Friday, March 4, 2011


by Jonathan Franzen
New York, Farrar Straus and Giroux, 2010
562 p.    Fiction

What can I say about the book, Freedom by Jonathan Franzen, that hasn’t already been said? I have been worrying about this all week as I was engrossed in this fascinating book. There are more reviews of Freedom than you can possibly imagine. BookMarks magazine counted more reviews for the book than any book in the year 2010—twice as many as the next most reviewed book. It has been called “The book of the Century” and Time magazine put Jonathan Franzen on its cover. What can I say?

First of all, I might say, that it is a very large book, and if there was ever a time to buy a Kindle, this would be it! Some reviewers felt the book was too long; that was not one of my complaints. I enjoyed the read, although I do have to say that I didn’t particularly like the characters. The main characters are the Berglunds, Walter and Patty, and their children Jessica and Joey. They are “the super-guilty sort of liberals who needed to forgive every-body so their own good fortune could be forgiven; who lacked the courage of their privilege.” You may have heard the phrase, “Minnesota nice.” Well, the Berglund’s are Minnesota nice, and ostensibly the book is about what happens when fate befalls them, as fate is wont to do.

It is also about the history of the years following 9/11 through the eyes of one family. It is family as microcosm or microhistory, as one reviewer points out. Of course, the range of characters is larger than these four people, and we are pulled through the years that we have all just experienced through the eyes of the Berglunds and the people around them. As we read about their lives, we come to a sense of how we fared during those years, and about how our lives changed.

When thinking about my future and the future of my family in my years as a happy young wife, I somehow knew that the passionate life I was leading would at some point end—the other shoe would drop, as it were. Well of course, at that point, I had no way of knowing that I would lose my husband to cancer, that I would raise my children on my own, and that I would find a measure of happiness again. The story of the Berglunds evolves in much the same way—initial happiness followed by uncontrolled events, despair, tragedy, and the return to happiness.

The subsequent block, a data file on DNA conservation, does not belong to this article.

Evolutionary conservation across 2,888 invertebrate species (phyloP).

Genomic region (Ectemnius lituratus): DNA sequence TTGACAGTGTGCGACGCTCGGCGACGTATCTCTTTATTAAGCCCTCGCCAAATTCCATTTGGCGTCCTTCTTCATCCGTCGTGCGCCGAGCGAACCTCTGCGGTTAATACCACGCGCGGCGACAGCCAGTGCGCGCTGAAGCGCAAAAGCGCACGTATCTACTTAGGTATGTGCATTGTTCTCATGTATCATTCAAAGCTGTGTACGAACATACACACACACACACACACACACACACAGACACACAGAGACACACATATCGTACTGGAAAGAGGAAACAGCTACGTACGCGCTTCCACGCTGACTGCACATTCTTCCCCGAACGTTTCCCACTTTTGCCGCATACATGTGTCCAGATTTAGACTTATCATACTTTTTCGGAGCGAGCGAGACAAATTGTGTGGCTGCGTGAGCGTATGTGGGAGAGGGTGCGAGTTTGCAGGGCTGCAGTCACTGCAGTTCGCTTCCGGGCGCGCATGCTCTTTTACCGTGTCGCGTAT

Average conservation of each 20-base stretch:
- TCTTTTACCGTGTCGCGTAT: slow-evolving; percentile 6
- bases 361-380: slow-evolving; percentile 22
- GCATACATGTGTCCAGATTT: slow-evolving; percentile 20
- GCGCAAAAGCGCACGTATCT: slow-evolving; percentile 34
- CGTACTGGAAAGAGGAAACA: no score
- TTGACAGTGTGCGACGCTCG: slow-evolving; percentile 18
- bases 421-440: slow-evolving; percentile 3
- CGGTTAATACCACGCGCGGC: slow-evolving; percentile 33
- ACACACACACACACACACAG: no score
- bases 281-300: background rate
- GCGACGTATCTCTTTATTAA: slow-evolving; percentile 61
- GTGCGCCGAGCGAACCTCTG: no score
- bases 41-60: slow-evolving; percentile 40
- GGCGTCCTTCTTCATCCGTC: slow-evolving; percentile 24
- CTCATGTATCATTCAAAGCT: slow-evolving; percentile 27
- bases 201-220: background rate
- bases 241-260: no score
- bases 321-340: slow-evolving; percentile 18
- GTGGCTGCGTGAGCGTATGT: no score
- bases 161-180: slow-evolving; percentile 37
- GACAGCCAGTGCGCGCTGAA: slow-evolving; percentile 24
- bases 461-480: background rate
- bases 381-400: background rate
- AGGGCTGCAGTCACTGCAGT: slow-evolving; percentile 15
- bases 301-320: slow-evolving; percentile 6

Jonathan Franzen says that he has to tell stories through the context of family. In an interview on PBS’ news hour, he says: “Family is how I make sense of the world. I had a very powerful experience of it, these -- these really giant figures in my life. And I was this little kid. And I had two much older brothers and these powerful and often clashing parents. And every novel I have written -- it's been four novels -- I have tried to draw on the energy of those intense family relations to power a book.”

The relationships in Freedom are intense and all-permeating, just as the family relationships are for most of us. When Franzen juxtaposes historical context, evil, fear, greed, passion, and thwarted ambition into the mix of family relationships, the context of his book becomes clear. The book is about freedom and power, hypocrisy and its attendant rhetoric. The comprehensive reviewer in The New York Review of Books suggests: “Freedom operates as a kind of morality play in which all the major players are drawn toward actions they should not perform and objects they either cannot or should not possess.”

There are several subplots swirling around the family drama, including species extinction, mountaintop removal used in West Virginia coal mining, overpopulation, and private-sector subcontracts for the Iraq war. These are upper-middle class educated people, so their concerns, their prejudices, and their politics are liberal. The blogger on the Huffington Post feels that these are not the people through whom the story of the decade should be told--that their need for freedom is rarified and scarcely touched by the events of the decade. However, as Walter noted, ‘The world doesn’t reward ideas or emotions, it rewards integrity and coolness.” As the characters in Freedom struggle with ideas, emotions, integrity and coolness, we are privileged to see Franzen’s take on a world adrift and the people who are adrift in it.

My favorite review is the review in The New York Review of Books:

The review in the New York Times:

An interview on PBS:

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